toggle quoted messageShow quoted text
thank you Albert
On Sun, Jan 19, 2020 at 12:28 PM, Albert Otten wrote:
Actually the math appears to be surprisingly simple and in theory the
instrument shows EXACT results with LINEAR pots..
Suppose all fixed (plus their trimpots) and variables have equal resistance R
(5 k in our case).
Each pot is in parallel with one fixed resistor.
The wiper of a pot splits the pot resistance in xR (top part) and (1 - x)R
(bottom part) where x varies linearly with angle from 0 (ccw) to 1 (cw).
The effective resistance, say z, of one pot circuit is seen between wiper and
bottom terminal. The path consists of parallel (1 -x)R and xR + R = (1 + x)R.
Hence z = (1 - x)R*(1 + x)R / [(1 - x)R + (1 + x)R] = (1 - x^2)R^2 / (2R) =
R(1 - x^2)/2.
There is the quadratic function we need!
To make it complete:
F branch including the extra R to the meter: R + zF = R + R(1 - xF^2)/2 =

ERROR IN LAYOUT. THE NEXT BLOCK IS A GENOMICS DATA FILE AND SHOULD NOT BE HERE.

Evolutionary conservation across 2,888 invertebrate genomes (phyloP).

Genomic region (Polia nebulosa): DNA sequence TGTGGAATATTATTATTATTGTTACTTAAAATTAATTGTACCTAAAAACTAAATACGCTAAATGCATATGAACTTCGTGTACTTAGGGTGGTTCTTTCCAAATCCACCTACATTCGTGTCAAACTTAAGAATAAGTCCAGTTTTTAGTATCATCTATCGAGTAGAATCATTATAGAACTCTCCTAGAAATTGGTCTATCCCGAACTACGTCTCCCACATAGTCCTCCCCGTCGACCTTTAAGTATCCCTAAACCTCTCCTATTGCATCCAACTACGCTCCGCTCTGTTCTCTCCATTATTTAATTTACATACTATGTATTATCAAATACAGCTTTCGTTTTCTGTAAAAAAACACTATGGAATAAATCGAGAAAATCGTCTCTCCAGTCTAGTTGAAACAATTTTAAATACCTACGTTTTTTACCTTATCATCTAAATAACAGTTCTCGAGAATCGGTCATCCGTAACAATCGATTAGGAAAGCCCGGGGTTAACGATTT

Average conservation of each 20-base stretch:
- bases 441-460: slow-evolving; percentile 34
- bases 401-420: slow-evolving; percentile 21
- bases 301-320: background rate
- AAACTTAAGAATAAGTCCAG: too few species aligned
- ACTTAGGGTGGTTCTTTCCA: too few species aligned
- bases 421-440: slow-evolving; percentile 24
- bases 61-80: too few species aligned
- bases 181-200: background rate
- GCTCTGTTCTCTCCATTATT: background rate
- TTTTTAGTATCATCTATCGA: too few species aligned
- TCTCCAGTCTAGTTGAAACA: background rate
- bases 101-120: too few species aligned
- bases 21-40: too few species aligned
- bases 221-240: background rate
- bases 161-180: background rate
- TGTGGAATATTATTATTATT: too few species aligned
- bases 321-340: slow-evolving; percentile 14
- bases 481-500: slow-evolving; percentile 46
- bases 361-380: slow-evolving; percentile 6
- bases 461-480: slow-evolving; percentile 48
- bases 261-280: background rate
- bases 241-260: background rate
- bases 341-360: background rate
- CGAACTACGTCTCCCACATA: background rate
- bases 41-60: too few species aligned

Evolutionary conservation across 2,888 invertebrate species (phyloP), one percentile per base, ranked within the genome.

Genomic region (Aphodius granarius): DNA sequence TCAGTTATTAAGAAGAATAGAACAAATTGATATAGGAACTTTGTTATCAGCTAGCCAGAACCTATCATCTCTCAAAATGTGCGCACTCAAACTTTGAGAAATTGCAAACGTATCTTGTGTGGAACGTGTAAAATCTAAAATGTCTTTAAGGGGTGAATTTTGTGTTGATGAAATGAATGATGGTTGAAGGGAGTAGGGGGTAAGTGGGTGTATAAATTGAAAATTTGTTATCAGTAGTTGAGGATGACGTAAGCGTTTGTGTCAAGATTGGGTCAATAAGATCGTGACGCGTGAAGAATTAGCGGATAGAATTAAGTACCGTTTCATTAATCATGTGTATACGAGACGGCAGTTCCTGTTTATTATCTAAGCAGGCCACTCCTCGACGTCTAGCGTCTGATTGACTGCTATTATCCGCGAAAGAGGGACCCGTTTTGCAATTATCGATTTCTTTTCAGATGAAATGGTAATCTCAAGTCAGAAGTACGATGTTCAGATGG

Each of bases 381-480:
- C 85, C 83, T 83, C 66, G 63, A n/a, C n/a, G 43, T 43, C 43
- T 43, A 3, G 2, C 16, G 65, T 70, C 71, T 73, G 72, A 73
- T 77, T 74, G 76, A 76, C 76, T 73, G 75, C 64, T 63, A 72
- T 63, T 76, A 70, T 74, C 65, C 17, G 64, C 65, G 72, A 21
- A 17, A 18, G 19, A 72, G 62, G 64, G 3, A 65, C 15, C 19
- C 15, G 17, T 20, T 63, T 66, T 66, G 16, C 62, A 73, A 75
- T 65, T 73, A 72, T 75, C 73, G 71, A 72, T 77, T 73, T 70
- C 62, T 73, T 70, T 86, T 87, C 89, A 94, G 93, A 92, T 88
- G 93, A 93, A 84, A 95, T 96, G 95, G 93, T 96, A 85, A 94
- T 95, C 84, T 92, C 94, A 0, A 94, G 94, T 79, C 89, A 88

(3/2)R - (R/2)*xF^2,
A+B+C branch: zA + zB + zC = R(1 - xA^2)/2 + R(1 - xB^2)/2 + R(1 - xC^2)/2
= (3/2)R - (R/2)*(xA^2 + xB^2 +xC^2)
Balance when xF^2 = xA^2 + xB^2 +xC^2.
On Sun, Jan 19, 2020 at 04:15 PM, Roger Evans wrote:
Thanks for pointing that out, the calculator is quite different to what I
imagined. I thought the resistance would increase in the clockwisedirection
and each pot would just be connected as a two terminal variable resistor. of
That does rely on having a good approximation to a square law for the taper
the pot. As you pointed out the resistance increases ccw and I can't see
immediately why the maths works for the combination of fixed resistor in
parallel with the three terminal connected pot. It might be a rather clever
piece of algebra or an approximation that is good enough for the intended